Boston Scientific on Wednesday morning reported another quarter of falling sales across all of its segments and geographies.
Still, the results improved sequentially from the double-digit declines seen in the second quarter and beat analyst expectations. Boston Scientific expects the improvement to continue into the fourth quarter, leading it to predict a return to growth excluding certain costs related to its Watchman devices.
Boston Scientific is moving to a different inventory model for Watchman FLX. The change was a headwind in the third quarter but Boston Scientific expects it to pay off as sales of the left atrial appendage closure device ramp up.
Earlier this month, Johnson & Johnson signaled the medtech industry may have turned a corner with third quarter results that showed its U.S. medical device unit had returned to growth. Abbott, with the benefit of its diabetes business, added to the impression demand has returned after the pandemic-driven deferral of elective procedures by reporting a 2.6% increase in organic growth at its medical device unit.
However, analysts had lower expectations for Boston Scientific. Estimates collated by Zacks showed analysts were looking for Boston Scientific to generate sales of around $2.5 billion. That would have represented a 7% decline compared to the third quarter of 2019.
Boston Scientific beat those forecasts, generating sales of close to $2.7 billion in the quarter. That is up on the $2 billion Boston Scientific collected in the second quarter but still down almost 6% on an organic basis versus the third quarter of 2019.
The decline was driven by falling sales across the business. The peripheral interventions franchise was the only source of growth. However, the franchise’s 2% organic growth was too small to mitigate the 17% drop in interventional cardiology sales, causing revenues across the cardiovascular segment to fall 10%.
The cardiovascular segment was hindered by the effects of converting U.S. users of the Watchman left atrial appendage closure device to a consignment inventory model, as well as the transition to the newer Watchman FLX product. Boston Scientific said those changes had a negative 2.3% impact on its organic sales results, a short-term hit CEO Mike Mahoney argued will pay off in the longer term.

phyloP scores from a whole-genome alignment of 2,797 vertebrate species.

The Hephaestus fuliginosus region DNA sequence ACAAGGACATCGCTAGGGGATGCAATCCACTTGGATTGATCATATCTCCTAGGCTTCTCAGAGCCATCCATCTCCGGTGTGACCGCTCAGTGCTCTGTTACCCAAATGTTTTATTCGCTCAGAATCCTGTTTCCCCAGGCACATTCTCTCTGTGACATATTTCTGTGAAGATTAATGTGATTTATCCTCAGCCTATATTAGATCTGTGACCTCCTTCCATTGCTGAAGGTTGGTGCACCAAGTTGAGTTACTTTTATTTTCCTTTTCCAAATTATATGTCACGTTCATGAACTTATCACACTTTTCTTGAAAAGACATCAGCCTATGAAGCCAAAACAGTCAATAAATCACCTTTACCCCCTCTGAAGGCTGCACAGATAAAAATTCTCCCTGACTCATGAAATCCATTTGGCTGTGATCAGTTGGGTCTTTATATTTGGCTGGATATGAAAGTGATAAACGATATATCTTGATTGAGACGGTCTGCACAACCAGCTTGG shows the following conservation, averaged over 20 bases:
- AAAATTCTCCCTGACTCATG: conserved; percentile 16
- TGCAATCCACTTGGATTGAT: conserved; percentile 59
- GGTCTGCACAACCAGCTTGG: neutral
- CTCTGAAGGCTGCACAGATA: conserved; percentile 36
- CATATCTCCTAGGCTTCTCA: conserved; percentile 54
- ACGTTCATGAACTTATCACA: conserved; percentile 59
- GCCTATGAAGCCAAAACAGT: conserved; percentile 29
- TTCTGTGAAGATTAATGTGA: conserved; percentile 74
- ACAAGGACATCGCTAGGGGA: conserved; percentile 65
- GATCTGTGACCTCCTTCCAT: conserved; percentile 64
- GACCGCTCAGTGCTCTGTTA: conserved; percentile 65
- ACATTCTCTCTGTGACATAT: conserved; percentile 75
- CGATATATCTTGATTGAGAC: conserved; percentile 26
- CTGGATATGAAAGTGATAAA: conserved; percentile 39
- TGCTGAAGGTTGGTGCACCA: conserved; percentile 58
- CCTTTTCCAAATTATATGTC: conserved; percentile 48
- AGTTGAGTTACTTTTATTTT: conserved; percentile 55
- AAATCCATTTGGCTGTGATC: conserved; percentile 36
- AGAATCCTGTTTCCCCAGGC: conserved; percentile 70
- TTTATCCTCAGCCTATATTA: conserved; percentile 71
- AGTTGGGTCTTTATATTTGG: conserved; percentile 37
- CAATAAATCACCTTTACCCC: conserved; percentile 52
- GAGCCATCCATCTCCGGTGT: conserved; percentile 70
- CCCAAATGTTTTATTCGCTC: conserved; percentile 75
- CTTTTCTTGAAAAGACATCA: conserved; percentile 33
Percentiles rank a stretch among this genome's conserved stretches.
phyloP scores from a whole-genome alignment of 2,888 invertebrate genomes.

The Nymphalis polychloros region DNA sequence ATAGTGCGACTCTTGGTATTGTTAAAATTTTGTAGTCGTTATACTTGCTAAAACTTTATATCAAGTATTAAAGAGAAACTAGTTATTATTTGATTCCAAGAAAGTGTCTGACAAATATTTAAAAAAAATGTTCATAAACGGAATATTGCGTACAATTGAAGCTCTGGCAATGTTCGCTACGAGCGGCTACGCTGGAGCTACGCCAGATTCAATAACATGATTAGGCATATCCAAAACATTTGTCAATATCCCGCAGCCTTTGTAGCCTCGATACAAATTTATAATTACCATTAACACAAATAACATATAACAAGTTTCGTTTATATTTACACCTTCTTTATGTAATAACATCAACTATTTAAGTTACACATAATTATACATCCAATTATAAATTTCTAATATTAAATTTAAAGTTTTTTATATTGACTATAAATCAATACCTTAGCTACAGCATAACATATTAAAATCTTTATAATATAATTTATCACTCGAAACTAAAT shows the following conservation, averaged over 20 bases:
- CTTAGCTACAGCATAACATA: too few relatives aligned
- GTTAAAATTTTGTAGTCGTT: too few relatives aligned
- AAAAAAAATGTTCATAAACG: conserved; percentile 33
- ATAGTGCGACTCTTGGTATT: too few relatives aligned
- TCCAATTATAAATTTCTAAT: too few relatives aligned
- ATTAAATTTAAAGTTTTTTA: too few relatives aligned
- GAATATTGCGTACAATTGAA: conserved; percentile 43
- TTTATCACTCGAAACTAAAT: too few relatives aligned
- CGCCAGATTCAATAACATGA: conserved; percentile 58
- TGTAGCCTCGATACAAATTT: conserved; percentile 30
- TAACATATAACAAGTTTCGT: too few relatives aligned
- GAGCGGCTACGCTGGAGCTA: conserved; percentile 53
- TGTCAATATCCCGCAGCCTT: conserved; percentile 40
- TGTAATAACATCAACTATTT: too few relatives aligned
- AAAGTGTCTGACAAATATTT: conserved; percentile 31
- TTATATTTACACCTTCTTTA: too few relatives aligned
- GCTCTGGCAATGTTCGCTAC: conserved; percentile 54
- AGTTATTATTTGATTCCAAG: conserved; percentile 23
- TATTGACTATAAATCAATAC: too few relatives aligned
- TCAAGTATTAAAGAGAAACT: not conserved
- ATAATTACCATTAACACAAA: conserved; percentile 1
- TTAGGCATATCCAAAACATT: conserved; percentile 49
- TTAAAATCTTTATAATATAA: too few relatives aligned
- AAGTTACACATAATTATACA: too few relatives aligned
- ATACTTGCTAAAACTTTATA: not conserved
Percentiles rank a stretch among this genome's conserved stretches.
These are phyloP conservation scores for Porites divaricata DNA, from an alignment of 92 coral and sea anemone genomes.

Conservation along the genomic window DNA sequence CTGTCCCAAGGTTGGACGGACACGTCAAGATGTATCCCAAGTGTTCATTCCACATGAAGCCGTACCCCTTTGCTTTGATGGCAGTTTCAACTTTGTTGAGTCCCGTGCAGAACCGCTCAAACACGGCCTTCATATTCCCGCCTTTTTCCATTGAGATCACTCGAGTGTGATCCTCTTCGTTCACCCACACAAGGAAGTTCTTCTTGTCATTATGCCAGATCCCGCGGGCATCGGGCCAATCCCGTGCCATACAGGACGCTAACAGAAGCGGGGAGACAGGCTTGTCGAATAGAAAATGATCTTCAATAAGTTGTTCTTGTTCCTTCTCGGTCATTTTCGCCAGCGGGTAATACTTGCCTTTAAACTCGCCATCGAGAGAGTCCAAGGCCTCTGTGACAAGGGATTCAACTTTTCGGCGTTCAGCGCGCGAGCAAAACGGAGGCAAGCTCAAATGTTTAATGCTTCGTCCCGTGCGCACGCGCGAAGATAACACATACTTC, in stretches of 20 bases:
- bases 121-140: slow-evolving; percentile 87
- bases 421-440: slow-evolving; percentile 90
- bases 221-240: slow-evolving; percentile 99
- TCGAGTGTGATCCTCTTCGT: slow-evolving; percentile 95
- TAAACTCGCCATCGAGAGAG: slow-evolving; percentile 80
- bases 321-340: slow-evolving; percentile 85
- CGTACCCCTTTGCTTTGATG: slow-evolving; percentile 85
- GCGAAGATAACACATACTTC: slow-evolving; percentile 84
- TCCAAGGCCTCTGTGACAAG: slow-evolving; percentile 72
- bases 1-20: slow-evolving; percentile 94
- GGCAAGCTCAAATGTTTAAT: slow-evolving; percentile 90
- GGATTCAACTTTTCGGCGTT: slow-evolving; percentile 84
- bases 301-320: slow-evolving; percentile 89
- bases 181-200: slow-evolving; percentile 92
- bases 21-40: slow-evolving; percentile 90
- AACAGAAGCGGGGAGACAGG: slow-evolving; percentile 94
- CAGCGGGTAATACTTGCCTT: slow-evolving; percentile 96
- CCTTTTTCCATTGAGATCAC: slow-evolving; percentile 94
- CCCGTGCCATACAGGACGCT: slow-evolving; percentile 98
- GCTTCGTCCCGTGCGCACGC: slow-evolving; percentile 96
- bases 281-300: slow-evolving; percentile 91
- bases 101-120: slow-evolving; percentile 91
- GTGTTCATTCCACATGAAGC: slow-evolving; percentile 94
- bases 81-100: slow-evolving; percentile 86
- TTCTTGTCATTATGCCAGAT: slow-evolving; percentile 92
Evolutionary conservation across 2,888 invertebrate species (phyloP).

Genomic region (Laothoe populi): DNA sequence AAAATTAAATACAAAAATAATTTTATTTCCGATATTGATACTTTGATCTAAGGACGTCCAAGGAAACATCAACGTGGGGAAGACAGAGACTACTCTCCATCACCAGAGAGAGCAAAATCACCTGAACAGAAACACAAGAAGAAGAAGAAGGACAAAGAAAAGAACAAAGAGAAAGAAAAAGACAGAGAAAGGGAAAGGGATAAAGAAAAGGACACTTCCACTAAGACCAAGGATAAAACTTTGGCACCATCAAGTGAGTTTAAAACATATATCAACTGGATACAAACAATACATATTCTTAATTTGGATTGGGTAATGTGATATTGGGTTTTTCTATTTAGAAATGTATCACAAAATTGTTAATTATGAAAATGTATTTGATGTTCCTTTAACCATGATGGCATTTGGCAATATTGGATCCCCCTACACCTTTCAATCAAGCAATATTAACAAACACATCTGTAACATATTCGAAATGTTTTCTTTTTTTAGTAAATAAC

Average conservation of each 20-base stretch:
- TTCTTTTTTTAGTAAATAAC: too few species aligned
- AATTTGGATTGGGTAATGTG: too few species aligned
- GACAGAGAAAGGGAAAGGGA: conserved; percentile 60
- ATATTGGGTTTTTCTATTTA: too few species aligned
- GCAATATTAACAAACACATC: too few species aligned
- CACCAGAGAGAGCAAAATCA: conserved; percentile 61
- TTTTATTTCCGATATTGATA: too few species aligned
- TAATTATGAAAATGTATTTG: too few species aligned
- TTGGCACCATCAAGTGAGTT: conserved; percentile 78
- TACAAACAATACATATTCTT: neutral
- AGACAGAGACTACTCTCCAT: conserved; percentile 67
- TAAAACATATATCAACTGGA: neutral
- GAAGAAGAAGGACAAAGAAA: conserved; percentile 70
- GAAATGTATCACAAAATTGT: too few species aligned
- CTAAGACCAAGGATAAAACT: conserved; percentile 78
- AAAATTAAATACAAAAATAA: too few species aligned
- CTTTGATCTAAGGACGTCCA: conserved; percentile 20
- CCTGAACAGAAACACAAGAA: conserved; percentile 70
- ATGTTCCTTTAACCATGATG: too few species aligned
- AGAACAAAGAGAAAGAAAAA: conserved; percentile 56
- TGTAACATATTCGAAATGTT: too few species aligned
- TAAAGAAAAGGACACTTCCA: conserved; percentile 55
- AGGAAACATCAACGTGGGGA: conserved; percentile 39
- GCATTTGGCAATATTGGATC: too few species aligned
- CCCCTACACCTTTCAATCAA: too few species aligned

“We believe the strategic shift to the consignment model strongly complements the launch of this highly clinically differentiated product and we are purposefully making this investment given the potential for FLX growth,” Mahoney said on a third-quarter results conference call with investors. FLX is now in a full launch. Boston Scientific aims to complete the conversion to the new Watchman model by mid-2021.
Other segments fared better. Low-single-digit declines in endoscopy and urology and pelvic health sales led the MedSurg segment to post a 2% drop in revenues. Revenues at the rhythm and neuro segment fell 4%, driven by an almost 8% drop in electrophysiology sales.
Sales fell in all geographies on an operational basis, although all regions improved sequentially. U.S. sales dipped 4%, having plummeted 28% in the second quarter. Latin America and Canada was again the laggard, reporting a 17% drop in sales. Boston Scientific suffered low-single-digit declines in other regions. For the second consecutive quarter, growth in China was a bright spot.
The recovery of the Chinese business points to how other markets may develop if they start to get the coronavirus outbreak under control. Based on the progress countries have made in balancing the demands of COVID-19 and routine healthcare, Boston Scientific expects its results to improve again in the fourth quarter.
“Trends continue to evolve largely as we've expected, with the worldwide organic revenue improving sequentially in the third quarter, even in those regions experiencing COVID flare-ups. We aim to return to organic revenue growth in the fourth quarter, excluding the impact of the shift to consignment for Watchman and with the obvious caveat of COVID uncertainty,” Mahoney said.
Mahoney said determining the remaining backlog and estimating the new patient funnel “remain a challenge” and varies by business and region. Overall, Mahoney estimates Boston Scientific has now worked through a “meaningful portion” of its backlog, leaving it reliant on new patients for growth in the coming quarters. Mahoney said new patient referral rates are improving toward normal levels.